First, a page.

In his fourth collection, Boyko (Novelists, 2014, etc.) plumbs for absurdities in war, childhood, parenthood, politics, revolution, and campus demonstrations.
Boyko’s six-story collection is full of crisp prose, absurdist humor, delightfully atypical craft, and—when aggregated—pessimism: In every story the characters prove incapable of enacting positive change in their lives or societies. In the first (and least impressive) story, a childish high school teacher tries to “tear the [school’s] walls down” but instead becomes “every teacher he had ever hated.” In the brilliant and moving novella Andrew and Hillary, the title characters move through childhood and into war—Hillary as a doctor; Andrew, who “never grew up,” as a reckless ambulance driver and profiteer—where they fail to do what the very structure of the story seems to suggest: fulfill each other. In “Year-End,” discontented workers overthrow their factory’s management, break into factions, emulate their former tyrannical bosses, and end up worse off than they started. In “Birth Pangs,” a woman who has every reason not to have another child—her husband is a manipulative chauvinist; her previous pregnancy was downright brutal (here, as in Andrew and Hillary, Boyko demonstrates his mastery of the lengthy, gory medical scene); and her son is an unhealthy nightmare—has to decide what to do. In “Infantry,” two armies composed of women wage a bloody (and evidently pointless) conventional war, and the women behave just as history tells us male soldiers do: They curse, swear, drink and do drugs, visit whorehouses, are cruel to replacements, kill noncombatants, make terrible mistakes, feel fear, feel nostalgia, die beautifully, die horribly, and fight on. In “The Takeover of Founders’ Hall,” hundreds of students storm a university administration building and begin making wild and disparate demands: “Troy Rosswind wanted smaller classes…Sanders Brand wanted an end to world hunger…Langdon Bellhouse wanted all telemarketers killed.” Here, as in the previous stories, the revolutionary event accomplishes real change; but the changes are not the ones that any participant, on any side, desires.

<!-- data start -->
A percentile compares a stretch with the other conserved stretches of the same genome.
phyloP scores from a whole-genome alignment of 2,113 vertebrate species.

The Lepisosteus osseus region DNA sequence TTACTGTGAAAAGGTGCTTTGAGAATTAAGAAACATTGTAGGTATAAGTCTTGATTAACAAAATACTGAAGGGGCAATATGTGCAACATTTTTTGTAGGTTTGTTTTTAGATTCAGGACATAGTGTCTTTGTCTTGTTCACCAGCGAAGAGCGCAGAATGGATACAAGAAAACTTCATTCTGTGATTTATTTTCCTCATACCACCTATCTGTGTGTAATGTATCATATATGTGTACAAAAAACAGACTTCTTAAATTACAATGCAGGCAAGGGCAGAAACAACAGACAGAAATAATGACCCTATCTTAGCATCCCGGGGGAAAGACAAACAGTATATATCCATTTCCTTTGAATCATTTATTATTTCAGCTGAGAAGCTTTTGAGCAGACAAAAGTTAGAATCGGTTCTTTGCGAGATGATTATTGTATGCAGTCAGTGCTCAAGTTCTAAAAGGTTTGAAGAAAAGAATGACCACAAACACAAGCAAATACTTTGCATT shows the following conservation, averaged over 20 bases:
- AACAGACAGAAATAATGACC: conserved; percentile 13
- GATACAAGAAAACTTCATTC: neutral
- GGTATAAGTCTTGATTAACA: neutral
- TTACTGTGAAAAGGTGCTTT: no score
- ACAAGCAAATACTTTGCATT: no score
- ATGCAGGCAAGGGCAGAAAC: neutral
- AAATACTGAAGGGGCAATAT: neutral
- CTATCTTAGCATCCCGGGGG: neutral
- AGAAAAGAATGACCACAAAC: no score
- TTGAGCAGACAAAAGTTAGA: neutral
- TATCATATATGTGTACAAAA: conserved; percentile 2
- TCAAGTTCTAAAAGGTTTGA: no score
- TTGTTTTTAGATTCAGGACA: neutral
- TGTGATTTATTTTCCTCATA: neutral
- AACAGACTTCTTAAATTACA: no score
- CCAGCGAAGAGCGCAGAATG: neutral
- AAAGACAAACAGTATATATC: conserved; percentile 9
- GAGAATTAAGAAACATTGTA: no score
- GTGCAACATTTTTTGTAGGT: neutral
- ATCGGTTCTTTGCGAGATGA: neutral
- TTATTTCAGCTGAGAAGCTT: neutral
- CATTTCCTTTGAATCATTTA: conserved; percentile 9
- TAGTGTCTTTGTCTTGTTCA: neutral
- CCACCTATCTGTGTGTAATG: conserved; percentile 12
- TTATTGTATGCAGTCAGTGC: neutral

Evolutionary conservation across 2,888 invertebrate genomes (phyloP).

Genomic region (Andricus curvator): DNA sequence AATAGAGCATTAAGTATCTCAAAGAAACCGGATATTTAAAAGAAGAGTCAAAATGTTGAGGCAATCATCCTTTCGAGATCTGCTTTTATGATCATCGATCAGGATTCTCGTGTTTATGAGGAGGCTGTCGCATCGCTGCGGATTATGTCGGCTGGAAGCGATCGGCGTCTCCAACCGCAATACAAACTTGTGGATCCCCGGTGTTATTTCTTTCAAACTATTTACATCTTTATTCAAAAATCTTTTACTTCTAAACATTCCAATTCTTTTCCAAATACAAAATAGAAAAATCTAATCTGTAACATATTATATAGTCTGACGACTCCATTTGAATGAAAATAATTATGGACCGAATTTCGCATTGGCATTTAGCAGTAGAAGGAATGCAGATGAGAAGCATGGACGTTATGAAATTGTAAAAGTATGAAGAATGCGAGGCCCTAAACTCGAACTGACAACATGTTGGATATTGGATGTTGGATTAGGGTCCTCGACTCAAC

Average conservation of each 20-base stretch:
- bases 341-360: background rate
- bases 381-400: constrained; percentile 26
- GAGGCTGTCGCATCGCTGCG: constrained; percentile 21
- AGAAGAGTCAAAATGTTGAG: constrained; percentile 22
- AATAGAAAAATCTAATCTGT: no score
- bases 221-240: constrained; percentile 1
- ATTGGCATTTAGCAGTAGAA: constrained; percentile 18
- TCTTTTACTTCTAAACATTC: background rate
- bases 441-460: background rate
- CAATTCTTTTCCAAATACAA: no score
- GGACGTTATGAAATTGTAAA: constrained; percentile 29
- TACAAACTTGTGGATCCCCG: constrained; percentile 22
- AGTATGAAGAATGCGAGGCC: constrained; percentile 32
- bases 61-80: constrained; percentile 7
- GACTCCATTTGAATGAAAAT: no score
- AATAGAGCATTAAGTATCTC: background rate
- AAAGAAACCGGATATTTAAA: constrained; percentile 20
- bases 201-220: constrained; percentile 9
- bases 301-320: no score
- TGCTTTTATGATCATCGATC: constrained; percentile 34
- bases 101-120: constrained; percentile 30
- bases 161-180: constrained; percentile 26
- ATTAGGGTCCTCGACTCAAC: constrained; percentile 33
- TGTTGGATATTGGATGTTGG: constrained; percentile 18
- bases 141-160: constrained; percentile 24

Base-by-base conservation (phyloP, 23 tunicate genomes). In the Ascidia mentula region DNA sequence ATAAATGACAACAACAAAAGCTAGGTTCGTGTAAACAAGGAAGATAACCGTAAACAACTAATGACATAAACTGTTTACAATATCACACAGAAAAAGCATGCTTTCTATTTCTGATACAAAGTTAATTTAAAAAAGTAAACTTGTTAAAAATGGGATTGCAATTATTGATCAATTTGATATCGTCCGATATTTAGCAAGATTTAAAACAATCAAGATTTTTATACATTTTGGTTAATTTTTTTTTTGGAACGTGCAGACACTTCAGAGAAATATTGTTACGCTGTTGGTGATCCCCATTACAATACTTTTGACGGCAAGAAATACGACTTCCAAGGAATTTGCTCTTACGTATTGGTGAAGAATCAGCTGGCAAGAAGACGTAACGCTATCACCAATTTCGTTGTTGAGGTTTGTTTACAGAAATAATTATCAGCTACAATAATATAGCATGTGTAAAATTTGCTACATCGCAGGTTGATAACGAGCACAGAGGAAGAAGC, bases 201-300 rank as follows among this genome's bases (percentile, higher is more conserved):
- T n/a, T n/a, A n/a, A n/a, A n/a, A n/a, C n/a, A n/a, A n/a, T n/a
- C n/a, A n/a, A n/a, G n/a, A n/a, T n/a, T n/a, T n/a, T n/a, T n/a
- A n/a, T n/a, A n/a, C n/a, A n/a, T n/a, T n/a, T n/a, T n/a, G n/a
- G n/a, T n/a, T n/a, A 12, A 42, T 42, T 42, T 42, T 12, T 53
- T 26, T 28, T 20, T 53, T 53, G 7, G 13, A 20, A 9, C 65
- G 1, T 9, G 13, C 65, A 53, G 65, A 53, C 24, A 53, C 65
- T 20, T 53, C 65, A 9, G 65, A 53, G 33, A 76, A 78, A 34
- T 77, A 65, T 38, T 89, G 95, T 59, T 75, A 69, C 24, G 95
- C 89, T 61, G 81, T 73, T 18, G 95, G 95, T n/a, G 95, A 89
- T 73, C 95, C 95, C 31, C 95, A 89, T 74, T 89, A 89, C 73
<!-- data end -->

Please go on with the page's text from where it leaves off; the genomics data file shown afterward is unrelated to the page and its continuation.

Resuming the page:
Ironic, absurd, pedantic, graphic, tragic, beautiful, surprising, nuanced, polyphonic, exhausting, and unmistakably genius—Boyko’s latest has its flaws, but oh boy does it capture the cacophonic slide toward personal and societal incoherence.